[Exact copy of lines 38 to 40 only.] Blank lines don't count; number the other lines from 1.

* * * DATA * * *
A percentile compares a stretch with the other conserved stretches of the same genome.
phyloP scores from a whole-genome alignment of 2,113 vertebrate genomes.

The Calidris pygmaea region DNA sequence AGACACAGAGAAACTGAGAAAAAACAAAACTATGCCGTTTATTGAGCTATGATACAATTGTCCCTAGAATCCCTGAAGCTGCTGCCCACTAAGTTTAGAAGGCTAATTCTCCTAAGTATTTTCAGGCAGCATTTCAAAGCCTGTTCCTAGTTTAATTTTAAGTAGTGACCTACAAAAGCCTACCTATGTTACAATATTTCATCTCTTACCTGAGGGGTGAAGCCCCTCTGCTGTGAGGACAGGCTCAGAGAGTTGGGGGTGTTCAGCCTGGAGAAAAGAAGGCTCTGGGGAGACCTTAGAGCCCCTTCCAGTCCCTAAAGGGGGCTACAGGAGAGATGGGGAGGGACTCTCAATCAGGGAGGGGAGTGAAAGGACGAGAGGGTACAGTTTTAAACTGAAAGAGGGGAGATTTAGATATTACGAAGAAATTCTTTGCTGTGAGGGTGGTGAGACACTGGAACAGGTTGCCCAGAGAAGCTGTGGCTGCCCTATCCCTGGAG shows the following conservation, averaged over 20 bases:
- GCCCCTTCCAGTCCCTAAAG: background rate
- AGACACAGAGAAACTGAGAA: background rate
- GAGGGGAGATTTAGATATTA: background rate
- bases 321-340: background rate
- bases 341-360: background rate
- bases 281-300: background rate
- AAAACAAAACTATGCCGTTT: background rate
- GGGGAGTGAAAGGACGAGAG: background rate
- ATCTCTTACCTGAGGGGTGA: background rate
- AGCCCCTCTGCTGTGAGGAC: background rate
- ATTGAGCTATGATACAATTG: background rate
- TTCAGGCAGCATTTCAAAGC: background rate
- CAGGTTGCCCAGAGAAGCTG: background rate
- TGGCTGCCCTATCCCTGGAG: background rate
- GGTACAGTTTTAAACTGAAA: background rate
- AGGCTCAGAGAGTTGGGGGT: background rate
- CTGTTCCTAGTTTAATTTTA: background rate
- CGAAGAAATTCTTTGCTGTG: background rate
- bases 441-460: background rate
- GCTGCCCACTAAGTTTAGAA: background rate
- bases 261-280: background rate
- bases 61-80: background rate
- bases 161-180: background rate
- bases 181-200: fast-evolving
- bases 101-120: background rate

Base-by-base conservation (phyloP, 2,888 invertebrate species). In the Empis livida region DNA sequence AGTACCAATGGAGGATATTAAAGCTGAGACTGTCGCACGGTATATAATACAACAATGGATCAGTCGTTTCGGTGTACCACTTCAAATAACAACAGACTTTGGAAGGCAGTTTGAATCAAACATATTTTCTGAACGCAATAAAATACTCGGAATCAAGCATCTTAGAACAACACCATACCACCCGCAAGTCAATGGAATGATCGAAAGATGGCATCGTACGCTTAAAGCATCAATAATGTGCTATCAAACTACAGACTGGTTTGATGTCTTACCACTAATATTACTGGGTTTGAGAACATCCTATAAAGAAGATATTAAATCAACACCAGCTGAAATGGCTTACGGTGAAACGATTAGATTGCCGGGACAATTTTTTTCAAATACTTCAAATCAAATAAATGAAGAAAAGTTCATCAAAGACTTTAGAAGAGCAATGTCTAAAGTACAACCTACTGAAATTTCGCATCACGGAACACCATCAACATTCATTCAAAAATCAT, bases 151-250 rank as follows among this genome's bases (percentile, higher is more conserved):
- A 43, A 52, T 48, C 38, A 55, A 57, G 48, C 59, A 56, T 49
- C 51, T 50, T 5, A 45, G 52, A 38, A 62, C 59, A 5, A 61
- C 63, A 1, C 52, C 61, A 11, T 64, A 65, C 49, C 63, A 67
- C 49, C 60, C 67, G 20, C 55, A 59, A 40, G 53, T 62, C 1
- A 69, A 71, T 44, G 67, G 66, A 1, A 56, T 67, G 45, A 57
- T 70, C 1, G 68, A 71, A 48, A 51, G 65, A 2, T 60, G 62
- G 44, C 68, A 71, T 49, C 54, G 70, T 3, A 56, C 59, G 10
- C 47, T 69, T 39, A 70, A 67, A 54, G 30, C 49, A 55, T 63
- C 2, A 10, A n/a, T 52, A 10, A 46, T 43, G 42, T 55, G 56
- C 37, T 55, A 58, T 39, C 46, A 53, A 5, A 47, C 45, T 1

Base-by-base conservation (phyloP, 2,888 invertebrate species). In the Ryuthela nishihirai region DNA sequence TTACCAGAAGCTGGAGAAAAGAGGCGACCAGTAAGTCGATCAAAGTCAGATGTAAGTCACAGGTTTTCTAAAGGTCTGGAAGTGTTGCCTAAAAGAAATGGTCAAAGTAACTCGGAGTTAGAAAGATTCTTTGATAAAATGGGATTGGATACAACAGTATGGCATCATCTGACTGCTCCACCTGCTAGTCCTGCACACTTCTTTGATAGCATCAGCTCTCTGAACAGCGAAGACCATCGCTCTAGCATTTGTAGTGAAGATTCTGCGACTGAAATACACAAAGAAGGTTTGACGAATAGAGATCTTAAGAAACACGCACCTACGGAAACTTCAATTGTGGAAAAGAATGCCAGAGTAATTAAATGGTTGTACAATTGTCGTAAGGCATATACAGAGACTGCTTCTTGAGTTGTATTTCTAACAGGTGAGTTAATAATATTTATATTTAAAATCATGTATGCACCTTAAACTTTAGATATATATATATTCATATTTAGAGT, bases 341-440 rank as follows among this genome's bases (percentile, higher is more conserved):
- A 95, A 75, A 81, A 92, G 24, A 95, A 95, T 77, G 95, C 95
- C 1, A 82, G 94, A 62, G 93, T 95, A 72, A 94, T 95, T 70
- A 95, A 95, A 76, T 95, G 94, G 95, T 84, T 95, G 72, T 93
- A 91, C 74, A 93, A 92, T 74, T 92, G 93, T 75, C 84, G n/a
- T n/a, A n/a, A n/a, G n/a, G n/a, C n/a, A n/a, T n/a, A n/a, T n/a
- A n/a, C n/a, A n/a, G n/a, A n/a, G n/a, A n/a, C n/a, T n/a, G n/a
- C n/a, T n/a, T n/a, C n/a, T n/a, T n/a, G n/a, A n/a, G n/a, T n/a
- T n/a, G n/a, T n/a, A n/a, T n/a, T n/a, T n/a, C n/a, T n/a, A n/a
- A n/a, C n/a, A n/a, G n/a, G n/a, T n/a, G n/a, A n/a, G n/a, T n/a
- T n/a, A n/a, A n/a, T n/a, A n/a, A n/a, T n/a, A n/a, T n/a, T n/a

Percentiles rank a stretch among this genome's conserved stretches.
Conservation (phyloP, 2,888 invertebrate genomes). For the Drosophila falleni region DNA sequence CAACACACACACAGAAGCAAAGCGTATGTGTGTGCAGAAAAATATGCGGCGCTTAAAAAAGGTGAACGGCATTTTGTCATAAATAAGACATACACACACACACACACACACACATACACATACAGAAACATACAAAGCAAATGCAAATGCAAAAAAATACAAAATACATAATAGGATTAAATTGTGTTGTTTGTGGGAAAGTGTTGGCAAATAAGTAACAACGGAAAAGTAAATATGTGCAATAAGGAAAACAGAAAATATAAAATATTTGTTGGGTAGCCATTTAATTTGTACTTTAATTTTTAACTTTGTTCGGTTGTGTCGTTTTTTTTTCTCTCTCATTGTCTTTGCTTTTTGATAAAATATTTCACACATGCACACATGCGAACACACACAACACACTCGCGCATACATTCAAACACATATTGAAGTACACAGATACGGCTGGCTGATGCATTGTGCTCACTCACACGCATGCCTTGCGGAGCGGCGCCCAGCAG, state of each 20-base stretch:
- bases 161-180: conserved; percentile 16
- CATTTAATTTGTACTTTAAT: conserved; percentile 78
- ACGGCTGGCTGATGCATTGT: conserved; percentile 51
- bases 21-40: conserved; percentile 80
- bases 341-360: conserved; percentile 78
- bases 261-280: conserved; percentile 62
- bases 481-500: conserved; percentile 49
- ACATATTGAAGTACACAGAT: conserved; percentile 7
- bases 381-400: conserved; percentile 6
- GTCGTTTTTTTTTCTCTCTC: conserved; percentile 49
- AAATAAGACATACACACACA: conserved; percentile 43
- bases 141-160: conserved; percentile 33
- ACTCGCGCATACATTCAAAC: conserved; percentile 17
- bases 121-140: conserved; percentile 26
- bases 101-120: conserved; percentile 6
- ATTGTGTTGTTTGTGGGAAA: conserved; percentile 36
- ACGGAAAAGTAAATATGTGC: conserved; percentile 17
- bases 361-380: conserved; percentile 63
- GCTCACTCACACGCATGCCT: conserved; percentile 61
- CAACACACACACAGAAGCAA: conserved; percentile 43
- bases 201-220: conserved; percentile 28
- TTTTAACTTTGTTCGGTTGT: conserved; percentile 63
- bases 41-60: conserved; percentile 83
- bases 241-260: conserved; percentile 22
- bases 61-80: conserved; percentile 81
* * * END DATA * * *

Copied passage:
- C 2, A 10, A n/a, T 52, A 10, A 46, T 43, G 42, T 55, G 56
- C 37, T 55, A 58, T 39, C 46, A 53, A 5, A 47, C 45, T 1

Base-by-base conservation (phyloP, 2,888 invertebrate species). In the Ryuthela nishihirai region DNA sequence TTACCAGAAGCTGGAGAAAAGAGGCGACCAGTAAGTCGATCAAAGTCAGATGTAAGTCACAGGTTTTCTAAAGGTCTGGAAGTGTTGCCTAAAAGAAATGGTCAAAGTAACTCGGAGTTAGAAAGATTCTTTGATAAAATGGGATTGGATACAACAGTATGGCATCATCTGACTGCTCCACCTGCTAGTCCTGCACACTTCTTTGATAGCATCAGCTCTCTGAACAGCGAAGACCATCGCTCTAGCATTTGTAGTGAAGATTCTGCGACTGAAATACACAAAGAAGGTTTGACGAATAGAGATCTTAAGAAACACGCACCTACGGAAACTTCAATTGTGGAAAAGAATGCCAGAGTAATTAAATGGTTGTACAATTGTCGTAAGGCATATACAGAGACTGCTTCTTGAGTTGTATTTCTAACAGGTGAGTTAATAATATTTATATTTAAAATCATGTATGCACCTTAAACTTTAGATATATATATATTCATATTTAGAGT, bases 341-440 rank as follows among this genome's bases (percentile, higher is more conserved):